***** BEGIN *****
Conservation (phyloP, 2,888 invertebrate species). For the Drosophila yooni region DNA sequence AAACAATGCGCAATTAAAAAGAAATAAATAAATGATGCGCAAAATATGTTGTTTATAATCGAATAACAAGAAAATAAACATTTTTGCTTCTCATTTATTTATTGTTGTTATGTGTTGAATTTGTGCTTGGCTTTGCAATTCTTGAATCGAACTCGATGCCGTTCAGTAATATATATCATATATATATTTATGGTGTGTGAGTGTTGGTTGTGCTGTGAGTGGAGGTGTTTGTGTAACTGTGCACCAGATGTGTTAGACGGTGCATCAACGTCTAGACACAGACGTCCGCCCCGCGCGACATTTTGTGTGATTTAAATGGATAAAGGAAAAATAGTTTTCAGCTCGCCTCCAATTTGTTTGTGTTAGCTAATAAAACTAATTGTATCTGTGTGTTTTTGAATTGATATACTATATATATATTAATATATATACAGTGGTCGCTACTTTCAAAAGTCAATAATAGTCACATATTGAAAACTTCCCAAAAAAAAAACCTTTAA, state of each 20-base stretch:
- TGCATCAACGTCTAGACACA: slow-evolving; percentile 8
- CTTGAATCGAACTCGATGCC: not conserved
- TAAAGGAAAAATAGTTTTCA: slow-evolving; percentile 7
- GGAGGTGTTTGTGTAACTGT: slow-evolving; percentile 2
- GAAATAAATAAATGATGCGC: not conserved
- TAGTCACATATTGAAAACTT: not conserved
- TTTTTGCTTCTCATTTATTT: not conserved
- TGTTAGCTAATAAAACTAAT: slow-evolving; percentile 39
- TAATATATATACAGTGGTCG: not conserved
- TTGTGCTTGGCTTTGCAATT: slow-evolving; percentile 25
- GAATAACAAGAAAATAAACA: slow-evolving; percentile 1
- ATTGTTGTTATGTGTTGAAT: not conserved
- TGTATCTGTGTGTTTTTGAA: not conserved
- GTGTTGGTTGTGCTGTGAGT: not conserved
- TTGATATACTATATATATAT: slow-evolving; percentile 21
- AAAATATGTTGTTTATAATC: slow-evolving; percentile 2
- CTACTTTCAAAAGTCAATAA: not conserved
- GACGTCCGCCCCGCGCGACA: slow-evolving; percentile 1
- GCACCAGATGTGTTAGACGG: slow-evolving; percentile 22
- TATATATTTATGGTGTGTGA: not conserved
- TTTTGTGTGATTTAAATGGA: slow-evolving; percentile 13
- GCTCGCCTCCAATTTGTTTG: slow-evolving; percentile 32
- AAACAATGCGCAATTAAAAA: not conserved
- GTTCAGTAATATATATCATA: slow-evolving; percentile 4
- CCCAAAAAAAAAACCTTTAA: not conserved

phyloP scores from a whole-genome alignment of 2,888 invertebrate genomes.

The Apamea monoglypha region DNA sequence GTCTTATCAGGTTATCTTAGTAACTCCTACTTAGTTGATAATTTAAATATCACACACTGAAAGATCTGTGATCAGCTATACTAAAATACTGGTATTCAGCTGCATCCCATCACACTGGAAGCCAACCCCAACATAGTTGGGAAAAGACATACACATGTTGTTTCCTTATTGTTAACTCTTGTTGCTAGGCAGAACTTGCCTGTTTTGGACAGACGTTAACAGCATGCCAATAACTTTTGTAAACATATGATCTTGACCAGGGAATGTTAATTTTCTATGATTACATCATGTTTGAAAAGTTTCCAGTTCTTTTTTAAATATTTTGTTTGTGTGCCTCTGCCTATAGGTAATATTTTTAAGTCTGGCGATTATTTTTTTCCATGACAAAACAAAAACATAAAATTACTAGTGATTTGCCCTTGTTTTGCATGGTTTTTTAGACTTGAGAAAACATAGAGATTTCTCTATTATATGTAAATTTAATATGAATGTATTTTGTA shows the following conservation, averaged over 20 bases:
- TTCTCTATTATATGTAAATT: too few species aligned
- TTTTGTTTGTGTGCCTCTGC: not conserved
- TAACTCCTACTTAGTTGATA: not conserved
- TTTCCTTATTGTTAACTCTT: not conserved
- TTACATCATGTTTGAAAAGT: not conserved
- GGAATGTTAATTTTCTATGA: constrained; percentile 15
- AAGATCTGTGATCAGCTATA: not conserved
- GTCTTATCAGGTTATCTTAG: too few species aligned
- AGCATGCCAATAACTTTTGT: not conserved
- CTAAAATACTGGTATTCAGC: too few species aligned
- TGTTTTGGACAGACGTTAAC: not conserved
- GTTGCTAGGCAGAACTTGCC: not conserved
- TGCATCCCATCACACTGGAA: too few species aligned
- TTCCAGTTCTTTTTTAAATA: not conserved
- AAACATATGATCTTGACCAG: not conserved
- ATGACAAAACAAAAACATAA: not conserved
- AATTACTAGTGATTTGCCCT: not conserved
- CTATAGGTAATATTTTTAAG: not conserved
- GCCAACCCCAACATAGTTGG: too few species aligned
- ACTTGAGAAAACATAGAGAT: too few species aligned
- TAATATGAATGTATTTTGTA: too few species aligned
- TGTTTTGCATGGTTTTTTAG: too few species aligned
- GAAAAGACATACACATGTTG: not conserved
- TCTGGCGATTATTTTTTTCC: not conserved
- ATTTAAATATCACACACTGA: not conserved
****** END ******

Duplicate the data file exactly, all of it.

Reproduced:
Conservation (phyloP, 2,888 invertebrate species). For the Drosophila yooni region DNA sequence AAACAATGCGCAATTAAAAAGAAATAAATAAATGATGCGCAAAATATGTTGTTTATAATCGAATAACAAGAAAATAAACATTTTTGCTTCTCATTTATTTATTGTTGTTATGTGTTGAATTTGTGCTTGGCTTTGCAATTCTTGAATCGAACTCGATGCCGTTCAGTAATATATATCATATATATATTTATGGTGTGTGAGTGTTGGTTGTGCTGTGAGTGGAGGTGTTTGTGTAACTGTGCACCAGATGTGTTAGACGGTGCATCAACGTCTAGACACAGACGTCCGCCCCGCGCGACATTTTGTGTGATTTAAATGGATAAAGGAAAAATAGTTTTCAGCTCGCCTCCAATTTGTTTGTGTTAGCTAATAAAACTAATTGTATCTGTGTGTTTTTGAATTGATATACTATATATATATTAATATATATACAGTGGTCGCTACTTTCAAAAGTCAATAATAGTCACATATTGAAAACTTCCCAAAAAAAAAACCTTTAA, state of each 20-base stretch:
- TGCATCAACGTCTAGACACA: slow-evolving; percentile 8
- CTTGAATCGAACTCGATGCC: not conserved
- TAAAGGAAAAATAGTTTTCA: slow-evolving; percentile 7
- GGAGGTGTTTGTGTAACTGT: slow-evolving; percentile 2
- GAAATAAATAAATGATGCGC: not conserved
- TAGTCACATATTGAAAACTT: not conserved
- TTTTTGCTTCTCATTTATTT: not conserved
- TGTTAGCTAATAAAACTAAT: slow-evolving; percentile 39
- TAATATATATACAGTGGTCG: not conserved
- TTGTGCTTGGCTTTGCAATT: slow-evolving; percentile 25
- GAATAACAAGAAAATAAACA: slow-evolving; percentile 1
- ATTGTTGTTATGTGTTGAAT: not conserved
- TGTATCTGTGTGTTTTTGAA: not conserved
- GTGTTGGTTGTGCTGTGAGT: not conserved
- TTGATATACTATATATATAT: slow-evolving; percentile 21
- AAAATATGTTGTTTATAATC: slow-evolving; percentile 2
- CTACTTTCAAAAGTCAATAA: not conserved
- GACGTCCGCCCCGCGCGACA: slow-evolving; percentile 1
- GCACCAGATGTGTTAGACGG: slow-evolving; percentile 22
- TATATATTTATGGTGTGTGA: not conserved
- TTTTGTGTGATTTAAATGGA: slow-evolving; percentile 13
- GCTCGCCTCCAATTTGTTTG: slow-evolving; percentile 32
- AAACAATGCGCAATTAAAAA: not conserved
- GTTCAGTAATATATATCATA: slow-evolving; percentile 4
- CCCAAAAAAAAAACCTTTAA: not conserved

phyloP scores from a whole-genome alignment of 2,888 invertebrate genomes.

The Apamea monoglypha region DNA sequence GTCTTATCAGGTTATCTTAGTAACTCCTACTTAGTTGATAATTTAAATATCACACACTGAAAGATCTGTGATCAGCTATACTAAAATACTGGTATTCAGCTGCATCCCATCACACTGGAAGCCAACCCCAACATAGTTGGGAAAAGACATACACATGTTGTTTCCTTATTGTTAACTCTTGTTGCTAGGCAGAACTTGCCTGTTTTGGACAGACGTTAACAGCATGCCAATAACTTTTGTAAACATATGATCTTGACCAGGGAATGTTAATTTTCTATGATTACATCATGTTTGAAAAGTTTCCAGTTCTTTTTTAAATATTTTGTTTGTGTGCCTCTGCCTATAGGTAATATTTTTAAGTCTGGCGATTATTTTTTTCCATGACAAAACAAAAACATAAAATTACTAGTGATTTGCCCTTGTTTTGCATGGTTTTTTAGACTTGAGAAAACATAGAGATTTCTCTATTATATGTAAATTTAATATGAATGTATTTTGTA shows the following conservation, averaged over 20 bases:
- TTCTCTATTATATGTAAATT: too few species aligned
- TTTTGTTTGTGTGCCTCTGC: not conserved
- TAACTCCTACTTAGTTGATA: not conserved
- TTTCCTTATTGTTAACTCTT: not conserved
- TTACATCATGTTTGAAAAGT: not conserved
- GGAATGTTAATTTTCTATGA: constrained; percentile 15
- AAGATCTGTGATCAGCTATA: not conserved
- GTCTTATCAGGTTATCTTAG: too few species aligned
- AGCATGCCAATAACTTTTGT: not conserved
- CTAAAATACTGGTATTCAGC: too few species aligned
- TGTTTTGGACAGACGTTAAC: not conserved
- GTTGCTAGGCAGAACTTGCC: not conserved
- TGCATCCCATCACACTGGAA: too few species aligned
- TTCCAGTTCTTTTTTAAATA: not conserved
- AAACATATGATCTTGACCAG: not conserved
- ATGACAAAACAAAAACATAA: not conserved
- AATTACTAGTGATTTGCCCT: not conserved
- CTATAGGTAATATTTTTAAG: not conserved
- GCCAACCCCAACATAGTTGG: too few species aligned
- ACTTGAGAAAACATAGAGAT: too few species aligned
- TAATATGAATGTATTTTGTA: too few species aligned
- TGTTTTGCATGGTTTTTTAG: too few species aligned
- GAAAAGACATACACATGTTG: not conserved
- TCTGGCGATTATTTTTTTCC: not conserved
- ATTTAAATATCACACACTGA: not conserved